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Jumat, 09 April 2021

COVID vaccines, hotel quarantine discussed at National Cabinet. Here's what you need to know - ABC News

After last night's decision to shake up the country's vaccine rollout, it's fair to say there was a bit to get through at National Cabinet.

State and territory leaders went over everything from vaccines to efforts to start opening the international border and easing restrictions even further.

Here's a quick rundown of some of the key moments from the Prime Minister's press conference afterwards.

The big vaccine news

The decision to make Pfizer, not AstraZeneca, the preferred vaccine for people under 50 was always going to be the main agenda item today.

Prime Minister Scott Morrison started his press conference by stressing that there "is no ban on AstraZeneca", and that people over 50 should feel safe getting it.

But the big news is that since last night's press conference the government's been able to secure an extra 20 million doses of the Pfizer-BioNTech vaccine, due here in the last three months of the year.

It takes Australia's total Pfizer doses to 40 million by the end of 2021, or enough to vaccine 20 million people, given you need two shots to be fully immunised.

According to data from the Australian Bureau of Statistics, there are just under 12 million people between the ages of 16 and 49 in Australia, meaning we should, by the end of the year, have more than enough for everyone in that cohort.

The government says it's trying to bring forward when we get those doses, but it's also worth remembering people under 50 are in the second-last phase of the rollout, and aren't due to start being vaccinated for months yet.

Hotel quarantine alternatives

With the New Zealand travel bubble now only a couple of weeks away, National Cabinet also used today to ask the AHPPC — the nation's health experts — to look at what would need to happen for there to be broader changes to our current quarantine system.

"What we are asking the medical expert panel to tell us is what are the thresholds that we need to be able to meet to do things such as … [have] Australians who are vaccinated being able to travel overseas and return to Australia and not go into hotel quarantine," Mr Morrison said.

He said it could also enable travel from low-risk countries with similar vaccine systems down the line.

"No-one is saying that any of those things are coming in today," the Prime Minister said.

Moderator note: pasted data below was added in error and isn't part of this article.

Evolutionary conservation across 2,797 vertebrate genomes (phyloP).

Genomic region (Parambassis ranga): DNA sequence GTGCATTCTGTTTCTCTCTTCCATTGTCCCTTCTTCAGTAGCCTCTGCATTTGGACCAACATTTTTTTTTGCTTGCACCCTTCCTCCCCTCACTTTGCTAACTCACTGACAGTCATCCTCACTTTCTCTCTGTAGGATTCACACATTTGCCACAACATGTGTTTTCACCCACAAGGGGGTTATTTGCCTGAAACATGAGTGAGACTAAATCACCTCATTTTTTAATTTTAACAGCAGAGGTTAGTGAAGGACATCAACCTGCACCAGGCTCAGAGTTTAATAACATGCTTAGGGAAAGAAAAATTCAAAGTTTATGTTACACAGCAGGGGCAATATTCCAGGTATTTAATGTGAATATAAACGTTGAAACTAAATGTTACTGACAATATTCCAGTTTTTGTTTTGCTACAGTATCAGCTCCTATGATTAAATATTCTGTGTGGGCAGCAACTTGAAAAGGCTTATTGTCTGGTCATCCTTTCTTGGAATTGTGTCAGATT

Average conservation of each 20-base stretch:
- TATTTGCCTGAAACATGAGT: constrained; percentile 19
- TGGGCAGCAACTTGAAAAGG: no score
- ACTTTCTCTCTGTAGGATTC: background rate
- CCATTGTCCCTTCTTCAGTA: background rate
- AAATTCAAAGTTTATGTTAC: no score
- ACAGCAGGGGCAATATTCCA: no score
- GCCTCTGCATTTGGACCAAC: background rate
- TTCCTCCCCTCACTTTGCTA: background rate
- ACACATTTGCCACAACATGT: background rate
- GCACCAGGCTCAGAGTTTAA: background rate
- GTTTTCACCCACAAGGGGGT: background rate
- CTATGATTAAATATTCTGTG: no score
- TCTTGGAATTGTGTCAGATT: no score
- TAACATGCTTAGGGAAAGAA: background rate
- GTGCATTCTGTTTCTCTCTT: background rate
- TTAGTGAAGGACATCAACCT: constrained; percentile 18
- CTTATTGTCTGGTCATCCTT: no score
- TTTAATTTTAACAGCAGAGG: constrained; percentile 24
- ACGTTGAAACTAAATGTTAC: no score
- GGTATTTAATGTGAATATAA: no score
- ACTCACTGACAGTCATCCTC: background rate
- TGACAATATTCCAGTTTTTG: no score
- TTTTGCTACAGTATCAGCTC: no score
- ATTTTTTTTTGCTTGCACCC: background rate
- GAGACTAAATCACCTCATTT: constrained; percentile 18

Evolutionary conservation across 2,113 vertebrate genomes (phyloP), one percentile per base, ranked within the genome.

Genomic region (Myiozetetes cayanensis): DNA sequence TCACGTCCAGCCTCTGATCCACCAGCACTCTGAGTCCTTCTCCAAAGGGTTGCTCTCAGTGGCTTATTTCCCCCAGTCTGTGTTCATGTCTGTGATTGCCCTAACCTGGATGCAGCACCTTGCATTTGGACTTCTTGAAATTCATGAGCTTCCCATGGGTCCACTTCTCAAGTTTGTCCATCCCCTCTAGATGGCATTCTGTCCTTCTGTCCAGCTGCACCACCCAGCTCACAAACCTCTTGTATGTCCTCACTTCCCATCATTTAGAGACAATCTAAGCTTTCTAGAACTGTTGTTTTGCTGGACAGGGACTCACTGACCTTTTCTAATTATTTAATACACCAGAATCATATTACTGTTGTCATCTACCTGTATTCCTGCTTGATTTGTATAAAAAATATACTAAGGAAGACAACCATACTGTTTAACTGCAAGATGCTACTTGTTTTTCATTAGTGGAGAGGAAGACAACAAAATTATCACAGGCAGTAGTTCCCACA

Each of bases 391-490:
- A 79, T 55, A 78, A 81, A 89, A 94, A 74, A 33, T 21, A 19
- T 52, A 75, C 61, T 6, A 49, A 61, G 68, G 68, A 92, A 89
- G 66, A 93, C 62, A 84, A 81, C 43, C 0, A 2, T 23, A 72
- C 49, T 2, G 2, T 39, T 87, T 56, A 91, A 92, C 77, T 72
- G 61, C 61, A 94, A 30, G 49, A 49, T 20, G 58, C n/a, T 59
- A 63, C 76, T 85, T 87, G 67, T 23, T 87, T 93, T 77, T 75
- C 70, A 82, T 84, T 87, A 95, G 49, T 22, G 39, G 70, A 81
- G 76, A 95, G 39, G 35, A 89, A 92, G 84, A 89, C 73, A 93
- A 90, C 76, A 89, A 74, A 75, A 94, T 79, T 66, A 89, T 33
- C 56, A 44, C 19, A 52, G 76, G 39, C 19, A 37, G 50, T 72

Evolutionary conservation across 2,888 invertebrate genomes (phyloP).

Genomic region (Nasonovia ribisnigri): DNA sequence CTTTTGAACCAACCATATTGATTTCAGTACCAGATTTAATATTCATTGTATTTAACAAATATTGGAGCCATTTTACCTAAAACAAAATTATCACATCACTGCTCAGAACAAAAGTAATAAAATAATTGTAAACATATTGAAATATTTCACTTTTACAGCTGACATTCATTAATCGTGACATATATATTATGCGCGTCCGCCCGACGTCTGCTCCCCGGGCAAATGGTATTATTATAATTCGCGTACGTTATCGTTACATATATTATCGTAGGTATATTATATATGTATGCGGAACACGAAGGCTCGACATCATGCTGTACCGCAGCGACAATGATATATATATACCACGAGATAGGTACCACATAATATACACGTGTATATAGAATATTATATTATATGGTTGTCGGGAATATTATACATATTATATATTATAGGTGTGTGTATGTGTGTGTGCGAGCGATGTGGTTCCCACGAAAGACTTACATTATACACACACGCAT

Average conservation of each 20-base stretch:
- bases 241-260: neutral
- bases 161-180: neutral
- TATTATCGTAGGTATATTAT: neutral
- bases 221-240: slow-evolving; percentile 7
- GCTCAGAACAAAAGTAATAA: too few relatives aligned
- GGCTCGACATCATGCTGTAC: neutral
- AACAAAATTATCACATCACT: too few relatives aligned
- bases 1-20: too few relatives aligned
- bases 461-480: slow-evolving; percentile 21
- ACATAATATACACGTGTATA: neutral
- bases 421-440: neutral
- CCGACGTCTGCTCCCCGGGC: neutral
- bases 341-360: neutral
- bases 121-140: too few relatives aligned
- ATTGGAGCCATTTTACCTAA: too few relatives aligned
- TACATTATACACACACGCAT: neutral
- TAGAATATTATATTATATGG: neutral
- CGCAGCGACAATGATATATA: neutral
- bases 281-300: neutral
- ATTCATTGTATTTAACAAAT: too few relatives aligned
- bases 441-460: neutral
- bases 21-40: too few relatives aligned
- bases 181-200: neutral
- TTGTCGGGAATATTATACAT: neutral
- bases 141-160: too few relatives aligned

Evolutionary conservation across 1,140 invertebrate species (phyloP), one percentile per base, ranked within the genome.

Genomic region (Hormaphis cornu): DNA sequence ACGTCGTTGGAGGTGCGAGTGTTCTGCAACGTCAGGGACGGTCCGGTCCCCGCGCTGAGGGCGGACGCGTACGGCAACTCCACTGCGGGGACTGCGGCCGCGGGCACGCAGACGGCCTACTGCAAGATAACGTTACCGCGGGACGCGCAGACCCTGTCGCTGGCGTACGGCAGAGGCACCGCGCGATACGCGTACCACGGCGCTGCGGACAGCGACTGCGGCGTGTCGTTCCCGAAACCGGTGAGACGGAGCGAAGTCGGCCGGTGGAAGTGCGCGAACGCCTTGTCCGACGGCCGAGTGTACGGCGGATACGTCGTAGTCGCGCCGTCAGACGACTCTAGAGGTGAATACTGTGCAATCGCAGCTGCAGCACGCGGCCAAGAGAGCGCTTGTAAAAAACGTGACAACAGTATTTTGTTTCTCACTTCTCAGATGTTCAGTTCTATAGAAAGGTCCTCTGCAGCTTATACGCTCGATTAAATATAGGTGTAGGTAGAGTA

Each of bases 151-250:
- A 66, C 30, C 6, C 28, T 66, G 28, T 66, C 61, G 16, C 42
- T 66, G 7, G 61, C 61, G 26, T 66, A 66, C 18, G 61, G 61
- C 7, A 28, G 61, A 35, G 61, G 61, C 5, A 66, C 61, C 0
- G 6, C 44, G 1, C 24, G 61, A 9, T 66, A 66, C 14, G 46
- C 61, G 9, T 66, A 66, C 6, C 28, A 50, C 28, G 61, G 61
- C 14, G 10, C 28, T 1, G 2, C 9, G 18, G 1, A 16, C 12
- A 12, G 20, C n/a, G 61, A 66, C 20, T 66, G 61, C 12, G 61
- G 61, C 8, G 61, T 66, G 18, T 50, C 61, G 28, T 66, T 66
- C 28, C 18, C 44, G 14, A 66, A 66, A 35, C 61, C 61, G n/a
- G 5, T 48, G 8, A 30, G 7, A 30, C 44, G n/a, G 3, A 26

"But what we are working and planning for … is what are the marks we have to meet to enable us to start opening up Australia more than we are now?"

A nurse holding up the Pfizer vaccine
Health experts have been asked to look at the possibility of allowing Australians who've had vaccines overseas back home without quarantining.(

AAP

)

Keeping local borders open

There was also a discussion about keeping state and territory borders open in the case of future outbreaks.

The federal government has been trying pretty much since the pandemic started to get all the jurisdictions to agree to a national COVID hotspot definition so that people have a clear idea when an outbreak happens of when borders will close, and what has to happen for them to reopen.

But some states (looking at you Western Australia) are very against the idea and want to be able to decide on their own what they do with their border.

Today, Mr Morrison said the group also agreed to "prioritise local containment measures and aim for outbreak responses that keep internal borders open".

Easing restrictions

Cabinet also agreed to take on board medical advice that restrictions on venues will be "no stricter" than having one person per two square metres.

"I know that some states have moved to make it even less restrictive than that and others will be doing so very soon," Mr Morrison said.

Large ticketed and seated gatherings can also move back to 100 per cent capacity.

A slide with an infographic showing the total vaccine doses adminstered and then a state-by-state breakdown
The government says it'll release slides like this with daily and weekly data.(

Supplied

)

Clearer vaccine data

The Prime Minister announced that the group had decided to step up how much data on the vaccine rollout was released on a daily and weekly basis.

Questions had been raised about why the government wasn't being transparent and releasing so little information.

From now, there'll be regular infographics that break down how many doses have been administered at a state level, as well as information on how the Commonwealth's doing rolling out the vaccine to aged care residences.

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2021-04-09 05:51:59Z
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